• Share these on social media at least once or twice per week as standalone posts, and add a module to your marketing emails designed specifically to make testimonials stand out.

We recommend wrapping all of the above tactics into a discrete marketing campaign aimed at driving credential sign-ups.

#3 Anticipate Objections Before They Become Objections

It’s time to make another list.

Take a piece of paper. At the top, write OBJECTIONS. Then draw a line down the middle of the page. On the left, list every objection someone would have to seek the credential. No objection is too big, too small, or too petty. Again, ask around your office for more ideas. You could include this in a survey, too—e.g., “Why haven’t you sought the credential yet?”

Once you’ve written every conceivable objection down, use the right side of the page to respond to the objection. You’ll find most of the objections have some sort of fix, most of them pretty easy ones. Some objections will be too personal or too outside your control to fully settle, and that’s OK.

Here’s a quick example of the most common objections you’ll find and some examples of how you might respond:

I don’t know why I need it.Your employer may pay for it. Or if you sign up before July 30, you can get a 50% discount. Plus, it more than pays for itself considering people who get this credential earn 15% more in their lifetime than those who don’t.
I don’t know why I need it.Here’s a list of benefits for you: more money, better jobs, more clout, etc.
It takes too long to earn.It’s self-paced, we have a ton of resources to help you study and pass the tests, and it will be valid for two years. Plus, the renewal process in two years is much quicker and easier.
It seems too hard.It isn’t easy, but it’s not as hard as you think. Making it kind of hard ensures that the credential has meaning in the marketplace. Plus, we have a whole library of free study materials—along with a Discord server for your colleagues who are also pursuing the credential to share ideas and tips, and resources.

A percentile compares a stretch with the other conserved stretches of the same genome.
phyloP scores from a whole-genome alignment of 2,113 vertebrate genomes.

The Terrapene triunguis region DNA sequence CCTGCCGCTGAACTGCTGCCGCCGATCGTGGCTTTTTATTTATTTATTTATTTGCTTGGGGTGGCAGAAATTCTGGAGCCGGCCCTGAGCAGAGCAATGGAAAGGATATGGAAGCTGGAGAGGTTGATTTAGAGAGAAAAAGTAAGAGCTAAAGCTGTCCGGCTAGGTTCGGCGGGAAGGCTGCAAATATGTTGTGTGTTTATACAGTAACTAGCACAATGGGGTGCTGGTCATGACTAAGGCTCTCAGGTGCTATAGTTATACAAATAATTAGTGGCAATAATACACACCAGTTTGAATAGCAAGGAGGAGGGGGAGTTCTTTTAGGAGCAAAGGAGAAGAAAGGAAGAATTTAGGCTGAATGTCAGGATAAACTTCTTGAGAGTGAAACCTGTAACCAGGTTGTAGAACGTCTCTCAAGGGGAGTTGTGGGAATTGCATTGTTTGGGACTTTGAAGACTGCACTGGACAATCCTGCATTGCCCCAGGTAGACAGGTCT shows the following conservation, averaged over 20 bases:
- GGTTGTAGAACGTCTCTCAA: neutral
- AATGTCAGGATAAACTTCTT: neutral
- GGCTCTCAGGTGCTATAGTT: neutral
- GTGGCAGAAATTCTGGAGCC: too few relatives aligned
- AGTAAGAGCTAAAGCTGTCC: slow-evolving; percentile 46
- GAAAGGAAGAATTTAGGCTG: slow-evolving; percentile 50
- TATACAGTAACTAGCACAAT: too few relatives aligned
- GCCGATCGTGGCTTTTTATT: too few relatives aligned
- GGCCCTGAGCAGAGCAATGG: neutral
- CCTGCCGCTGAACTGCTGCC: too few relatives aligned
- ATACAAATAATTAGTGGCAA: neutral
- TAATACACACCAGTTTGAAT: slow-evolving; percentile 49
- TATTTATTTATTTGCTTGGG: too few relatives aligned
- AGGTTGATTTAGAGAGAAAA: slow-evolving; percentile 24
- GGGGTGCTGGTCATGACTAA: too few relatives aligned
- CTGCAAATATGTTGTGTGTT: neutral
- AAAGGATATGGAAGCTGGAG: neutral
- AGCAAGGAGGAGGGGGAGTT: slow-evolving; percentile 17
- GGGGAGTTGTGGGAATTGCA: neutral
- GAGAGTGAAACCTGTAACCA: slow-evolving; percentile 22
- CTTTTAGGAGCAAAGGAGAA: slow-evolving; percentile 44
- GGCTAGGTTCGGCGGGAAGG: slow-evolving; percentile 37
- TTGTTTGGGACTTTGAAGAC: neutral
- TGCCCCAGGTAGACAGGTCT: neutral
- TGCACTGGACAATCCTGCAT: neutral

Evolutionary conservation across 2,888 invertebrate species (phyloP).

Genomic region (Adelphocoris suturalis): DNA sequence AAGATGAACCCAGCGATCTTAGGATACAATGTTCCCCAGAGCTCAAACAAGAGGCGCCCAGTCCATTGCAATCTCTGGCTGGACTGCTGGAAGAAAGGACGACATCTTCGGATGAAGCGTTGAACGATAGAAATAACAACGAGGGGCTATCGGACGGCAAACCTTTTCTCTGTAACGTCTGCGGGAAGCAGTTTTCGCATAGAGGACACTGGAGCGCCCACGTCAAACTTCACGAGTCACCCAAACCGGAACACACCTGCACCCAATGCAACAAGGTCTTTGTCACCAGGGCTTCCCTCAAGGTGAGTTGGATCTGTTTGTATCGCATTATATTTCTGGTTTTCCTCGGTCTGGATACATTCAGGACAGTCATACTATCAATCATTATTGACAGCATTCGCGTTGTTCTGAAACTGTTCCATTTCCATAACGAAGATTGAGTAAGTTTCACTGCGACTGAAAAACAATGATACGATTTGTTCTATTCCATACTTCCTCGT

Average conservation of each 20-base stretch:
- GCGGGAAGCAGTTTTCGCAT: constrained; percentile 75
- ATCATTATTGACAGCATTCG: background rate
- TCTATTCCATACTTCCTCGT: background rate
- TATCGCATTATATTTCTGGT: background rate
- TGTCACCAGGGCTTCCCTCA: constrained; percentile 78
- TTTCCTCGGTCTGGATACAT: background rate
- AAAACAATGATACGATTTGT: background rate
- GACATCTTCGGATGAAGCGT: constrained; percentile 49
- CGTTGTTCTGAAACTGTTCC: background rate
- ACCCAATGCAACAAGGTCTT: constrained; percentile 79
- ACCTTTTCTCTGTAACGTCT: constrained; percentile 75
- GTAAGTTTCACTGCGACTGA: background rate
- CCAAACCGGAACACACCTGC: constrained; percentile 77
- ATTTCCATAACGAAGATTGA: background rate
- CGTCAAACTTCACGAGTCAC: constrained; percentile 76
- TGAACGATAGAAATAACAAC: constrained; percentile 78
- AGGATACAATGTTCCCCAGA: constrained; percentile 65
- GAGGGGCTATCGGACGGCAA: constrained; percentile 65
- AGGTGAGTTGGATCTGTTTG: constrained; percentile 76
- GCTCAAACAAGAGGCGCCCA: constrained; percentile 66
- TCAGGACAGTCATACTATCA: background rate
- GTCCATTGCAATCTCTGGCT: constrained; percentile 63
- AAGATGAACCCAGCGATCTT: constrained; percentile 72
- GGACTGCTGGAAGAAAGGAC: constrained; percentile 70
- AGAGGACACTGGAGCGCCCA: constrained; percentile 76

You could literally post your list on your website as is. No need to make it elegant or bury it in narrative text. Post these to social media now and then—e.g., “The Top 5 Objections to Earning the XXXXX Credential and Why They’re Not True!” Alternatively, you could design an infographic that makes the case more visually interesting.

Make sure your staff is armed with these so that, if they’re out in the world and meet someone, they’re ready to shoot down the objections as they pop up.

#4 Make the Process Simple

It won’t matter how persuasively you make the case for your credential if the process of signing up and earning it are a user-experience nightmare. Few things will improve your conversion rate more than a seamless, intuitive experience.

But this requires sophistication and expert design. It doesn’t have to be expensive, but it does have to be thoughtful and thorough. It’ll also require some usability testing along the way to get it just right. No step in the process is too small to be overlooked and optimized.

The bulk of your focus on user experience should, of course, be aimed at the classes themselves.

  • Do you have the right number of classes?

  • Do they come in the right order?

  • What’s the method of learning, online or in-person?

  • If they’re online classes, do they look good and does the technology make sense? Or are they kind of bland and ugly and confusing?

  • Are quizzes along the way too hard, too easy, or just skippable altogether?

  • How do users know when it’s time to move on to the next class?

Dozens of other questions exist. But the gist is this: If you continually force your members to think too hard about the process, they’re much more likely to quit or slow down. You want them to think about the substance of the courses, not the infrastructure around them.

#5 Make Your Case Constantly and Consistently

She wasn’t talking about marketing when she said it, but Eleanor Roosevelt’s quotation is important to remember: “You wouldn’t worry so much about what others think of you if you realized how seldom they do.” Write that on a sticky note and stick it on your computer monitor.

The lesson: The people whom you’re trying to first find and then convince to buy your credential don’t think of your association, if at all. So, when you finally manage to place yourself in front of them—whether via an email, a social media ad, a search ad, etc.—you have to seize those precious few seconds. You have to convert that momentary attention into deeper interest.

How to do this? At the risk of sound repetitive: Focus on the benefits.

Don’t be too cute or clever with your messaging in these instances. Lead with the most important message: “If you get this credential, you’ll have a better job, more money, and greater influence.”